“There is a move from it being a business-only event—a convention type of thing—to one that is a nationally broadcast event that features some fans as well,” said Marc Ganis, owner of Chicago-based sports agency Sportscorp Ltd.
“It’s not as if we’ll see crowds like what you get with the Super Bowl. It’s still, at its core, a business event.”
Likewise, Indianapolis sports business expert Ken Ungar said the Combine was never designed to be a fan-facing event like the Super Bowl or, more recently, the NFL Draft.
“It’s a challenge to create a fan-oriented event—which I understand the NFL wants to do—with an event that’s not made for fans, but instead made for teams,” he said.
Indianapolis-based National Invitational Camp Inc.—the entity that sends out invitations to would-be participants—has generally overseen the event since its inception, but the NFL in recent years has taken more ownership.
The decision to move to a bid system for the Combine followed years of pressure from NFL team owners to have the league spread the wealth by holding it in various cities.
But Ganis said cities are competing not just against one another for the Combine, but also against Indianapolis’ soon-to-be 35 years of experience hosting the event.
This year, only the medical portion of the event was held in Indianapolis, due to league-imposed COVID-19 restrictions.
‘The gold standard’
The NFL foreshadowed the shift away from Indianapolis when it agreed to an extension to keep the event in place only through 2021—a one-year extension at the time. The league also agreed to four one-year options, allowing it to reevaluate the Combine’s stay in Indianapolis on an annual basis.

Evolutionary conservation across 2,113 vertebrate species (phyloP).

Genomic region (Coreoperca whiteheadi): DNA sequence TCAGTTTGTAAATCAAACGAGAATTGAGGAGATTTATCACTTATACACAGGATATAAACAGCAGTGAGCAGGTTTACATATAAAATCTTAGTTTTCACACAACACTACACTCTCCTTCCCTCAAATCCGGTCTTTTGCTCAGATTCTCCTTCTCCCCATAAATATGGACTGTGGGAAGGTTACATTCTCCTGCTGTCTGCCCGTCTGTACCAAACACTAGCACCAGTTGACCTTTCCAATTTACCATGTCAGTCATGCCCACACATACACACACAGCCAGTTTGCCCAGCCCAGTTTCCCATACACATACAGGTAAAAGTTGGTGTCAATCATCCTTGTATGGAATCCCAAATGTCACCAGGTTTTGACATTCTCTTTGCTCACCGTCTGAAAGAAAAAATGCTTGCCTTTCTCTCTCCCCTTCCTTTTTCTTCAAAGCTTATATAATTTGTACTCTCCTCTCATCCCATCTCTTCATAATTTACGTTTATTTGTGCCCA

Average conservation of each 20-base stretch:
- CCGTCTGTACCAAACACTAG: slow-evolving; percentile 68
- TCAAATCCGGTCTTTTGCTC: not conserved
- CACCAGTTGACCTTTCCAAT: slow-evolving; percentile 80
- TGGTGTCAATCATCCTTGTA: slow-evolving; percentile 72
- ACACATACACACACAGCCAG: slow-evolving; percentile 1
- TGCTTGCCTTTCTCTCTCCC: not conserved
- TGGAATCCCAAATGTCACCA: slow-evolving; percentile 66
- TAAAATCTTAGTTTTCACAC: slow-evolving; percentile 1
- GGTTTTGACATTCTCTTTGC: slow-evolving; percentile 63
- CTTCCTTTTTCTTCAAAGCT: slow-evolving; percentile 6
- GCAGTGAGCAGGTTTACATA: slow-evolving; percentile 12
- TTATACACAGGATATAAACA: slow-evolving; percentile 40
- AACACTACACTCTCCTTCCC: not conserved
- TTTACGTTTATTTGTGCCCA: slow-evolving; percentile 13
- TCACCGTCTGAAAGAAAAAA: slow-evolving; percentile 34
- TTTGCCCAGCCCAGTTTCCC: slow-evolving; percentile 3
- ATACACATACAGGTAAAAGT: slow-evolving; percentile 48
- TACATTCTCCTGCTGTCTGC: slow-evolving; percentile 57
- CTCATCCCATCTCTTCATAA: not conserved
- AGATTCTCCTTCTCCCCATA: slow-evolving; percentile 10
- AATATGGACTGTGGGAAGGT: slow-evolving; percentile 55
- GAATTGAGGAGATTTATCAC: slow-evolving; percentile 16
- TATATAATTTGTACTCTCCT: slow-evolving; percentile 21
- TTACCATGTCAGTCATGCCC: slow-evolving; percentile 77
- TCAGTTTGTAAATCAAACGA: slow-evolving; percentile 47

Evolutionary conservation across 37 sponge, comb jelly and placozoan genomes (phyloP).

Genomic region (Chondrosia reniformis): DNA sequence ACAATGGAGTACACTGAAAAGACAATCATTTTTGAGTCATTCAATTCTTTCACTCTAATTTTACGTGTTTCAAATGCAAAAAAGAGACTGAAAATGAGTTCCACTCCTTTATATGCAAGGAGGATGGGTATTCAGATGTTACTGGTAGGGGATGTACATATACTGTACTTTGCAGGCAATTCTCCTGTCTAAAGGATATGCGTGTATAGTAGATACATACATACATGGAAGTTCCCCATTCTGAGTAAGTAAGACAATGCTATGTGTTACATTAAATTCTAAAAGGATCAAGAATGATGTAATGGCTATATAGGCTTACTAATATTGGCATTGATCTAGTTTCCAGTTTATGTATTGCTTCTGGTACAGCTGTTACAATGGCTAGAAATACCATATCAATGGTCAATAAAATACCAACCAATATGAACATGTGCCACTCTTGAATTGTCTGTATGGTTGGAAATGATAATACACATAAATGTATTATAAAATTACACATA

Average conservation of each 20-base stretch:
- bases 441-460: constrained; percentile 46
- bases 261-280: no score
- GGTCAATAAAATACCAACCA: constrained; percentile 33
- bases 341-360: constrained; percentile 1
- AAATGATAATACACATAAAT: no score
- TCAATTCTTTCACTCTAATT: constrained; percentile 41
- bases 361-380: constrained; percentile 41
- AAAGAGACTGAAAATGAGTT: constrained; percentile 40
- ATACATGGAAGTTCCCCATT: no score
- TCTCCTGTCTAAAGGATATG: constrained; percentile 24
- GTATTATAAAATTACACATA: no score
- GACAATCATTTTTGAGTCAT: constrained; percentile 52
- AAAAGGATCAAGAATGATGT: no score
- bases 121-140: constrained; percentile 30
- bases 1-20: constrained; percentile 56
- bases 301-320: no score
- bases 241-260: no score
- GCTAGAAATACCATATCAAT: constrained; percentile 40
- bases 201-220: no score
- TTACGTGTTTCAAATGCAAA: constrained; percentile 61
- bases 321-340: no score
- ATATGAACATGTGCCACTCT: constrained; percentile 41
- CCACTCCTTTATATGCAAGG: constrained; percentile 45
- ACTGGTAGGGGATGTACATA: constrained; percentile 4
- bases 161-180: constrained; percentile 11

With more new stadiums coming online in recent years, experts said, the NFL viewed 2023 as the optimal time to explore a new direction.
“If the Combine starts moving around the country, I would expect comparisons to Indianapolis will be made immediately across the board. It’s the gold standard as things stand today,” Ganis said. “Indianapolis has done so well with the Combine, that it has caused other markets to want to host it and get their own shot at it.”
Milton Thompson, an Indianapolis attorney and former sports agent, said he understands the NFL’s desire to move the Combine to a new location but expects the league could ultimately return to Indianapolis with a long-term commitment.
“I would predict that they’ll still take their shekels of silver but … they’ll find their way back here to people who” built the model, he said.
In addition to opening the Combine to bids, the NFL is also continuing to look for host cities for the draft. The league is vetting bids for 2025 to 2029, with calls for similar space needs—500,000 square feet—to what’s required for the Combine, although some draft events have been held in outdoor spaces in cities like Las Vegas, Nashville and Cleveland.
Gahl previously told IBJ that local leaders are “going through the vetting process to determine if and when the city will go after the draft.”
In a written statement, Indiana Sports Corp. President Ryan Vaughn said the organization considers both the Combine and the draft key opportunities. It’s leading the charge on the draft.
“While we assess the future of the Combine, we are also examining the feasibility of hosting the NFL Draft in our city for the first time,” he said. “The NFL Draft has transformed into a top-tier event property.”
Regardless of which cities bid on the Combine—or the draft—Visit Indy’s Gahl said Indianapolis is ready to throw its hat into the ring.
“We are playing to win,” he said. “We always have and always will, as it relates to bidding on major sporting events and major conventions and events.”•